Gregg L. Semenza

Gregg L. Semenza
Born
Gregg Leonard Semenza

1956 (age 62–63)
EducationHarvard University (BA)
University of Pennsylvania (MD, PhD)
Known forHypoxia-inducible factors
Spouse(s)Laura Kasch-Semenza
AwardsAlbert Lasker Award for Basic Medical Research (2016)
Nobel Prize in Physiology or Medicine (2019)
Scientific career
InstitutionsJohns Hopkins School of Medicine
Molecular genetic analysis of the silent carrier of beta thalassemia (haplotype) (1984)
Doctoral advisorsElias Schwartz
Saul Surrey

Gregg Leonard Semenza (born 1956) is an American Nobel Laureate who is the professor of pediatrics, radiation oncology, biological chemistry, medicine, and oncology at the Johns Hopkins University School of Medicine. He serves as the director of the vascular program at the Institute for Cell Engineering.[1] He is a 2016 recipient of the Albert Lasker Award for Basic Medical Research.[2] He is known for his discovery of HIF-1, which allows cancer cells to adapt to oxygen-poor environments. He shared the 2019 Nobel Prize in Physiology or Medicine for "discoveries of how cells sense and adapt to oxygen availability" with William Kaelin Jr. and Peter J. Ratcliffe.[3][4]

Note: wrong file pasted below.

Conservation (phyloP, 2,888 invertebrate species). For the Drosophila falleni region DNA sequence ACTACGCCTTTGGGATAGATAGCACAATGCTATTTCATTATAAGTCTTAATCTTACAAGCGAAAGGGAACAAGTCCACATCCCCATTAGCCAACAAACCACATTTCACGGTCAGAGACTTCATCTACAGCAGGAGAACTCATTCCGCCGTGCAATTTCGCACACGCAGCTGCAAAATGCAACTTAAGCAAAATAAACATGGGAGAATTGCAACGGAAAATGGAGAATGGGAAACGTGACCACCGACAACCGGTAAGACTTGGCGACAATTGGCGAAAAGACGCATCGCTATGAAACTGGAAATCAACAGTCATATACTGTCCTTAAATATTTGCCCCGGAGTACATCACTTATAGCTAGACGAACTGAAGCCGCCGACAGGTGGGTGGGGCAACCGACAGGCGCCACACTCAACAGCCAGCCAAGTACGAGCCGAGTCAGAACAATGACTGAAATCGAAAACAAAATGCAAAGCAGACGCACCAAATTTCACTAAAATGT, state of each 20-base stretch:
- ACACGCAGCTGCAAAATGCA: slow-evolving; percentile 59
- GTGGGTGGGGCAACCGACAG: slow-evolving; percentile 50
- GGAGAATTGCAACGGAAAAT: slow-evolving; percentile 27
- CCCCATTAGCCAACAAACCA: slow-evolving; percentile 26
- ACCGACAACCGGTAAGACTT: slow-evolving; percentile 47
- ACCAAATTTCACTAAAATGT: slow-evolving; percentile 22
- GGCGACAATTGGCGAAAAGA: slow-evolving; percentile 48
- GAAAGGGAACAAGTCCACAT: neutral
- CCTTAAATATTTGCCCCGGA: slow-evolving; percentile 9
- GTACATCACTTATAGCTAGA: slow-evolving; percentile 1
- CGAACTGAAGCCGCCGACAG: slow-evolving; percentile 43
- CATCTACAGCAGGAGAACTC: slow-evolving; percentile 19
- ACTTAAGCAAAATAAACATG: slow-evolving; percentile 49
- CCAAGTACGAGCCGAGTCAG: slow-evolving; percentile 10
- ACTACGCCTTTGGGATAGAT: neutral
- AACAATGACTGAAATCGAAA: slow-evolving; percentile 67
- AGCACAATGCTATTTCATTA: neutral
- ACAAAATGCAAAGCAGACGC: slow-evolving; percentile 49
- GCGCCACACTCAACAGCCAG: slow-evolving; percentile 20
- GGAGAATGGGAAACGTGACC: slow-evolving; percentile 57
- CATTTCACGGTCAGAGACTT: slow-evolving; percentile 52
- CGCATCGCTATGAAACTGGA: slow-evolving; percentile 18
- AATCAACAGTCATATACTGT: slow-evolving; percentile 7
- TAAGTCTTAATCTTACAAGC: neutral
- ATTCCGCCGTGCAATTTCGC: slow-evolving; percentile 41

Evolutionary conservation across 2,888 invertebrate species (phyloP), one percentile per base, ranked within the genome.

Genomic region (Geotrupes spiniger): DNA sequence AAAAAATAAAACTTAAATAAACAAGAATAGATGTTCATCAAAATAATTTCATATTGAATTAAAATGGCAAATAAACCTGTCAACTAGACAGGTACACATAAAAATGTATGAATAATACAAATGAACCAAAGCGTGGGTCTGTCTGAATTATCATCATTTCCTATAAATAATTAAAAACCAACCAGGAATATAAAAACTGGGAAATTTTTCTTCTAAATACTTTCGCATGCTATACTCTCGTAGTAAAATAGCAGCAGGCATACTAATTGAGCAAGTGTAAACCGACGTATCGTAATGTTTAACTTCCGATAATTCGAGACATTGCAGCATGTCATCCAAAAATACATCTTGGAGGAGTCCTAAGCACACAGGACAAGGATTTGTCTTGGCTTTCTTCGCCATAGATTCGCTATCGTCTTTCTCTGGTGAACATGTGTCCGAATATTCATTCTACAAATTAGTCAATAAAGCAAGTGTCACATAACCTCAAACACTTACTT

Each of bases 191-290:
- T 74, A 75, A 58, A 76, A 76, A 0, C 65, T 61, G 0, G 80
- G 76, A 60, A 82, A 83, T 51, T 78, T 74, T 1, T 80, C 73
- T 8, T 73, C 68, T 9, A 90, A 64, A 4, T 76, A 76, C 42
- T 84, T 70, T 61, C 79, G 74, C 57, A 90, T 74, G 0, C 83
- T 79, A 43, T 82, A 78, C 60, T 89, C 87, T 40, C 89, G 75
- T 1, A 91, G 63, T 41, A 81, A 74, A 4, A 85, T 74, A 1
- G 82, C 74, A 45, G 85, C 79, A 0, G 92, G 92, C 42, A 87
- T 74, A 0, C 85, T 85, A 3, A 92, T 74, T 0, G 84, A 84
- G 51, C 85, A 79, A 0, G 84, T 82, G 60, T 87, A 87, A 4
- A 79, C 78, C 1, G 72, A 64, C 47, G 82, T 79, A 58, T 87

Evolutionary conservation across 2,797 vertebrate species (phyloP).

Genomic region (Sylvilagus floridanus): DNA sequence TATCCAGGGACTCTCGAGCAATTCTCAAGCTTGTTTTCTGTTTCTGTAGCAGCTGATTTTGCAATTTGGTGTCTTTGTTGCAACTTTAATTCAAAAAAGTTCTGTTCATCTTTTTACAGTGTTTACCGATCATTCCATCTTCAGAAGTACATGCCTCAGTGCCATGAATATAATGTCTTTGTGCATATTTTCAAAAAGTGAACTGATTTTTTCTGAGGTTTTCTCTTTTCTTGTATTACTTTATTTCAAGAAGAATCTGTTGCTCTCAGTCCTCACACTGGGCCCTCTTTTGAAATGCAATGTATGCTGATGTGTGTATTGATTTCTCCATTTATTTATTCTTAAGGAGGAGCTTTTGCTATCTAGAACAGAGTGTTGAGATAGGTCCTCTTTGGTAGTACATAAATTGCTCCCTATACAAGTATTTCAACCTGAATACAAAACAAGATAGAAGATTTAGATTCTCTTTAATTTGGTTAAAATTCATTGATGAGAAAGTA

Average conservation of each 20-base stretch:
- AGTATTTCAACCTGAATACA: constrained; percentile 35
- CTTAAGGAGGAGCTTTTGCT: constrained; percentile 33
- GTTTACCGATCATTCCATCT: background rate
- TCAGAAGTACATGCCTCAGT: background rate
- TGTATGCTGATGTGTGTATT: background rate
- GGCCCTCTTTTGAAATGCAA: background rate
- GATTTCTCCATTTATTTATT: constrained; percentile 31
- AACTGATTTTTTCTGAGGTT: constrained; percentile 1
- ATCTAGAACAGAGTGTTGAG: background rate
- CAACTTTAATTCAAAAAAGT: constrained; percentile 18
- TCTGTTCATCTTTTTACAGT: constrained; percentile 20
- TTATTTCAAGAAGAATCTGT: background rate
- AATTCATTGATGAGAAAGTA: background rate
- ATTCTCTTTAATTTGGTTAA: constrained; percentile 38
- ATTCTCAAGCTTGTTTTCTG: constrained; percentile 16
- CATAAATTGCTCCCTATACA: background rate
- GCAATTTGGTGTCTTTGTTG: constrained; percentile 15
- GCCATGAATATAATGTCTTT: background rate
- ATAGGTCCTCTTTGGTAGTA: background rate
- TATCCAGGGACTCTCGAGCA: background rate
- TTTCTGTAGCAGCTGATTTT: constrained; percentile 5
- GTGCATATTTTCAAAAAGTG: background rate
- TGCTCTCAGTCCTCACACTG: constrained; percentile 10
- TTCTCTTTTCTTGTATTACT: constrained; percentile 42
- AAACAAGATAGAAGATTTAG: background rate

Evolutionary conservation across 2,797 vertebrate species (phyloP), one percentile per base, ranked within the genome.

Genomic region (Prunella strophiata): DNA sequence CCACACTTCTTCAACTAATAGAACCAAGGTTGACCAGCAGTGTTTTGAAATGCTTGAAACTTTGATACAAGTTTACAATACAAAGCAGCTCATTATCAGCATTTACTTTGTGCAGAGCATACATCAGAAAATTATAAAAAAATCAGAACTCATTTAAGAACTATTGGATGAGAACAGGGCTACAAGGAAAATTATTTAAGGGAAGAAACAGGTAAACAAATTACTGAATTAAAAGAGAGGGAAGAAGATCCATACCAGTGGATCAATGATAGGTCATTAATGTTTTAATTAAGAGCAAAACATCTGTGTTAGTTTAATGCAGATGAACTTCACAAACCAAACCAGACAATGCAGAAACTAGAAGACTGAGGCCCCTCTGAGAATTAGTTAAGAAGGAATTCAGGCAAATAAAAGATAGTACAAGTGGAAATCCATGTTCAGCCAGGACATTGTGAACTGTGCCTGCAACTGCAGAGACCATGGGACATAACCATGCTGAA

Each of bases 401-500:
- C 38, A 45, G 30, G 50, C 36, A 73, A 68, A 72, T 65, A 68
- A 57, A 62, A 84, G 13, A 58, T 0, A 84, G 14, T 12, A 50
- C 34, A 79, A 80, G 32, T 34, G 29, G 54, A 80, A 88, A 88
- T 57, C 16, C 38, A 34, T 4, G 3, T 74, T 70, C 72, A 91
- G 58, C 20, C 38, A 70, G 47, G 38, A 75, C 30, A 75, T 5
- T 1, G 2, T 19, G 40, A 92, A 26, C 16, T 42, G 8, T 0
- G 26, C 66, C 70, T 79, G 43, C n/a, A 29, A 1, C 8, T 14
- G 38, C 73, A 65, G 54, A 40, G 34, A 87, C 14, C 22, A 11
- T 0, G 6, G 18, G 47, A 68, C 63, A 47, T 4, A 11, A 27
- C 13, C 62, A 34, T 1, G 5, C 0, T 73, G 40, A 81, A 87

Early life

Semenza was born in 1956[5] in Flushing, New York City and he and his four siblings grew up in Westchester County, New York.[6]

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